Using socket.getaddrinfo to look up IP addresses

February 19, 2010

As sort of promised in the last entry, here's the Python code to look up IPv4 and IPv6 addresses for a host, using getaddrinfo(). As usual, this is condensed for WanderingThoughts and omits a modicum of error checking.

import socket
def gethostips(host, type=None):
    ips = set()
    if type:
        types = (type,)
    else:
        types = (socket.AF_INET,
                 socket.AF_INET6)
    for t in types:
        try: 
            res = socket.getaddrinfo(host, None,
                           t, socket.SOCK_STREAM)
        except socket.error:
            continue
        nips = set([x[4][0] for x in res])
        ips.update(nips)
    return list(ips)

Passed just the hostname, it returns both IPv4 and IPv6 addresses; passed an optional type argument, it returns just addresses of that type. If there's nothing available, you get an empty list. Addresses are returned in some arbitrary order that mixes IPv4 and IPv6 addresses; I'm going to call this a feature, although in real code I might be tempted to change it so that all IPv4 addresses are returned either first or last.

(Besides, if you care about pretty-printing things you want to have some kind of sorting function that puts IP addresses in ascending order.)

This isn't what you want for making connections; instead, this is the kind of utility function that you need when verifying the hostnames of IP addresses, when some of the IP addresses you're dealing with are now IPv6 addresses because you've started to IPv6-enable your programs. This intended use is one reason why it returns an empty list if getaddrinfo() returns nothing instead of raising an exception.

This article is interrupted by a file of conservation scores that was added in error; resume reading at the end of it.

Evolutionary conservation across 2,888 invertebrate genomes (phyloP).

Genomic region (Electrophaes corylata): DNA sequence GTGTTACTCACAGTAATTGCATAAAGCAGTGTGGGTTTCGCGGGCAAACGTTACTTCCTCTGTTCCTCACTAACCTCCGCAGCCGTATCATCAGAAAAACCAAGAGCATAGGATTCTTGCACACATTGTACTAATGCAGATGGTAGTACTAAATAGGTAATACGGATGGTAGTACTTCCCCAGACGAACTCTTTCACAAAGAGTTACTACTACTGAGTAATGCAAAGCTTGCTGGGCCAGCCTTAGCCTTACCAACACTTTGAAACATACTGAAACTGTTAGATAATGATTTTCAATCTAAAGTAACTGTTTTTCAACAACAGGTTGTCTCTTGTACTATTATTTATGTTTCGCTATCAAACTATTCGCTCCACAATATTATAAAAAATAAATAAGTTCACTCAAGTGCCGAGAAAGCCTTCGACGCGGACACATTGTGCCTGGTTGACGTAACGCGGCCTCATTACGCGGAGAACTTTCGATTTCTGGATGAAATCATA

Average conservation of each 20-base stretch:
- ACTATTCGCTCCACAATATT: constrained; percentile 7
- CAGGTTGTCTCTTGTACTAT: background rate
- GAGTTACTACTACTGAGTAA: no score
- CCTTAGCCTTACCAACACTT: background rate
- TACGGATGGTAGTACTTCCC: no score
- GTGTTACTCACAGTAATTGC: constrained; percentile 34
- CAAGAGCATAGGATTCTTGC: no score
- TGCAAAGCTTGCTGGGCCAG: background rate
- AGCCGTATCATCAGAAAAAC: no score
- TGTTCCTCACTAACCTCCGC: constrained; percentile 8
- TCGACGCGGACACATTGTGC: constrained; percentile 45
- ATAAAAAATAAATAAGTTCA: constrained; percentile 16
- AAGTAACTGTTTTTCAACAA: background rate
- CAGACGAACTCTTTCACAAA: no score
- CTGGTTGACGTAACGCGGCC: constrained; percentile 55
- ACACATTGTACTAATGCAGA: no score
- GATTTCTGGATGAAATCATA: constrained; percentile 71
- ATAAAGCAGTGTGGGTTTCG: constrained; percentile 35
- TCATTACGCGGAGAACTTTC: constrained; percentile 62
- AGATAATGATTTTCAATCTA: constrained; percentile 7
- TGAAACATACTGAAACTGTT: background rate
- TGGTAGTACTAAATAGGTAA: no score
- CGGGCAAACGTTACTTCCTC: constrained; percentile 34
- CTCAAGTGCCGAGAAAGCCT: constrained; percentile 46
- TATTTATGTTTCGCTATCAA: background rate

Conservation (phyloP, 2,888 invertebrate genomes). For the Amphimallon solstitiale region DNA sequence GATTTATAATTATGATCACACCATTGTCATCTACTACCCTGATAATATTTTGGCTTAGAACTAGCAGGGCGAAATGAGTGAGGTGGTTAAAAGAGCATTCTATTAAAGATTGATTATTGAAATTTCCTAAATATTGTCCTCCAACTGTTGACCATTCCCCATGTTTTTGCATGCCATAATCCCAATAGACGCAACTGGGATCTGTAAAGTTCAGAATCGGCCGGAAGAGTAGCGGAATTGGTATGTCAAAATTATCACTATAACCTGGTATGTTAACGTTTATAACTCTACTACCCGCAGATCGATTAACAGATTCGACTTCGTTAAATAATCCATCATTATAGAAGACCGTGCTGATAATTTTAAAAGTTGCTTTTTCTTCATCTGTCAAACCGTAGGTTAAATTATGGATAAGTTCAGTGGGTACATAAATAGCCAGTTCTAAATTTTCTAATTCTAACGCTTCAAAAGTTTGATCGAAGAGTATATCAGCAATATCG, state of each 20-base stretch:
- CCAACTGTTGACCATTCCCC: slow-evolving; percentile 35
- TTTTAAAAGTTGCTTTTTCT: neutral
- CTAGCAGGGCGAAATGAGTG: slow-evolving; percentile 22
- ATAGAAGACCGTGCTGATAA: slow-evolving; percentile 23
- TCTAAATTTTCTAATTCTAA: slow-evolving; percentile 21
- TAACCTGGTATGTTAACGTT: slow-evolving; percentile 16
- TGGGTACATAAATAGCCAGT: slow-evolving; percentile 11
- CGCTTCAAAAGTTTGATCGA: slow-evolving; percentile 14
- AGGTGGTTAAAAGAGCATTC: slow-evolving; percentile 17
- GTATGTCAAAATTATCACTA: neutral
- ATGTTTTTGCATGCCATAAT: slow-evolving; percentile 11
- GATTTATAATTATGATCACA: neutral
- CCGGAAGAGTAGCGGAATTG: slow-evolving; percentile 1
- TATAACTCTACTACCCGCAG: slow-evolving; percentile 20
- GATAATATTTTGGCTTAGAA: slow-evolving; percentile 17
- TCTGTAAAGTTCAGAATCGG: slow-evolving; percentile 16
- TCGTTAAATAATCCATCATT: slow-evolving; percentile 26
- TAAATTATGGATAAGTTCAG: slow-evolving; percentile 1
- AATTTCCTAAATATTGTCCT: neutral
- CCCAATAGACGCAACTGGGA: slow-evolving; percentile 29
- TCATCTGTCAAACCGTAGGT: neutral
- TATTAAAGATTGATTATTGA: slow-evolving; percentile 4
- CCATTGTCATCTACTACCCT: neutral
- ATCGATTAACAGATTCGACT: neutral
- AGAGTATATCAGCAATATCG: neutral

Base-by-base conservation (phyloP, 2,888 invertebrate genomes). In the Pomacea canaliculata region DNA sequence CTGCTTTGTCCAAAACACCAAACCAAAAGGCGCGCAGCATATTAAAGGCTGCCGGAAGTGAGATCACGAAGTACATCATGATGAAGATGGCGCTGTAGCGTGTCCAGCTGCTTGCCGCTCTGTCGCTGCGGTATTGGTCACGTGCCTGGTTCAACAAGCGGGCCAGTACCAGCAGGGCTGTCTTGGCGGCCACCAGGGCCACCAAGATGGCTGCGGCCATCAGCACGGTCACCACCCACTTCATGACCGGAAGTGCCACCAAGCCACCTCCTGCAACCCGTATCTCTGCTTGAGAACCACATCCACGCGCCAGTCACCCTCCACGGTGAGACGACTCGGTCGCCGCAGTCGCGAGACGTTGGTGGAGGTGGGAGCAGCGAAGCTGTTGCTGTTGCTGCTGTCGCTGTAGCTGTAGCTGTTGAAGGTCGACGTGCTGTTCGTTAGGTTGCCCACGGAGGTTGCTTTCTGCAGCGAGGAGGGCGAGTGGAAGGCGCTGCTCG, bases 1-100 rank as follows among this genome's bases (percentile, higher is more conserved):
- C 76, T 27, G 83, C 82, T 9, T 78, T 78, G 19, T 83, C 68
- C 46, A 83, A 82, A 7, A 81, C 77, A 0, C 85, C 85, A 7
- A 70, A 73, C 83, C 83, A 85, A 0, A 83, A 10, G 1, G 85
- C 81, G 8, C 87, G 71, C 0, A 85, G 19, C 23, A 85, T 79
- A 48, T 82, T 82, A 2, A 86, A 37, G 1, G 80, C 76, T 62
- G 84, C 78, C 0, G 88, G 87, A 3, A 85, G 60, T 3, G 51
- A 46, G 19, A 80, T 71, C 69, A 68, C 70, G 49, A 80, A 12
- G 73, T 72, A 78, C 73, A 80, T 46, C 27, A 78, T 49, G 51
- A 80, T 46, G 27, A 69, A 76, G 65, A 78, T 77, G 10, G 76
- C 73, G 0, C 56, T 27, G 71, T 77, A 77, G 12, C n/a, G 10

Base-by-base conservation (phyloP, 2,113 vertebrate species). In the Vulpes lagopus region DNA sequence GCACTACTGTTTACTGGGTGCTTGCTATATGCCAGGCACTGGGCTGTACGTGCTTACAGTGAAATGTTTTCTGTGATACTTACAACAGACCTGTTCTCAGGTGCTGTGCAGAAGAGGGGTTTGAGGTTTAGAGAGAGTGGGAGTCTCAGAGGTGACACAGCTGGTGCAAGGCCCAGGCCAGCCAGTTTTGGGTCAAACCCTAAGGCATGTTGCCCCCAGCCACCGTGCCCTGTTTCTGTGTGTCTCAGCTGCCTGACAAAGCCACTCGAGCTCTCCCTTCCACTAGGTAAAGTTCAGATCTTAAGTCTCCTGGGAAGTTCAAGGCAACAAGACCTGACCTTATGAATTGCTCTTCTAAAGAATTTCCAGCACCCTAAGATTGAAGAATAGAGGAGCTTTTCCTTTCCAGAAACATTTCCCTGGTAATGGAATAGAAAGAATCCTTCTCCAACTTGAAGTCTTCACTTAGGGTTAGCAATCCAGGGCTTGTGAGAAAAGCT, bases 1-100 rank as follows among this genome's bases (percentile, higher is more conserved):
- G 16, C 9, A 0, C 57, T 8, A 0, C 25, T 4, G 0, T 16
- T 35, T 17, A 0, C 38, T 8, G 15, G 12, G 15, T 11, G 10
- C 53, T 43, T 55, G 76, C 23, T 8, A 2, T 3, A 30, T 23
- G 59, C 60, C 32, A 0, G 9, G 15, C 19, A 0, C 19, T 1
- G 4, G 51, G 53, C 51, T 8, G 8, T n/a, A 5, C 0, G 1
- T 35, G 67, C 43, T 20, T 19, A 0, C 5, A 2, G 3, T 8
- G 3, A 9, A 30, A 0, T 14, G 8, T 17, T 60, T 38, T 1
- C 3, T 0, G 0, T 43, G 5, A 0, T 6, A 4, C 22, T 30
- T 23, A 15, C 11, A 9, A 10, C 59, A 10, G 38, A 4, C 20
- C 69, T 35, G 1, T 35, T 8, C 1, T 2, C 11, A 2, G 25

(Note that a really good IPv6 hostname lookup function is more complicated than the IPv4 version; done properly, it should convert IPv4 compatible and IPv4 mapped addresses into IPv4 addresses and do an IPv4 hostname lookup for them.)


Comments on this page:

From 65.172.155.228 at 2010-02-19 11:01:32:

You code undoes the sorting, so Eg. ipv6.net comes out in the wrong order. Also FYI, there is a prebuilt util to do this for you:

% getent ahosts ipv6.net
82.98.234.168   STREAM ipv6.net
82.98.234.168   DGRAM  
82.98.234.168   RAW    
2a00:1188:3:c::80 STREAM 
2a00:1188:3:c::80 DGRAM  
2a00:1188:3:c::80 RAW
By cks at 2010-02-19 12:28:48:

getent ahosts suffers from the same problem that raw getaddrinfo() does (and the problem that forces me to effectively undo its own sorting); on a machine where the Linux standard library doesn't think it can make IPv6 connections, it will refuse to return IPv6 addresses unless you specifically ask for them.

(This is particularly striking because 'getent ahostsv6' will fail on such a machine.)

By the way, 'getent ahosts' appears to be Linux-specific; on other machines it is 'getent hosts', and returns rather different information.

From 65.172.155.228 at 2010-02-19 15:59:36:

Ahh, I wouldn't have thought it would do much over just printing the getaddrinfo() returns :(.

glibc getent also has "getent hosts", which doesn't use getaddrinfo(). Which is really confusing, but apparently mandated by some POSIX std.

Written on 19 February 2010.
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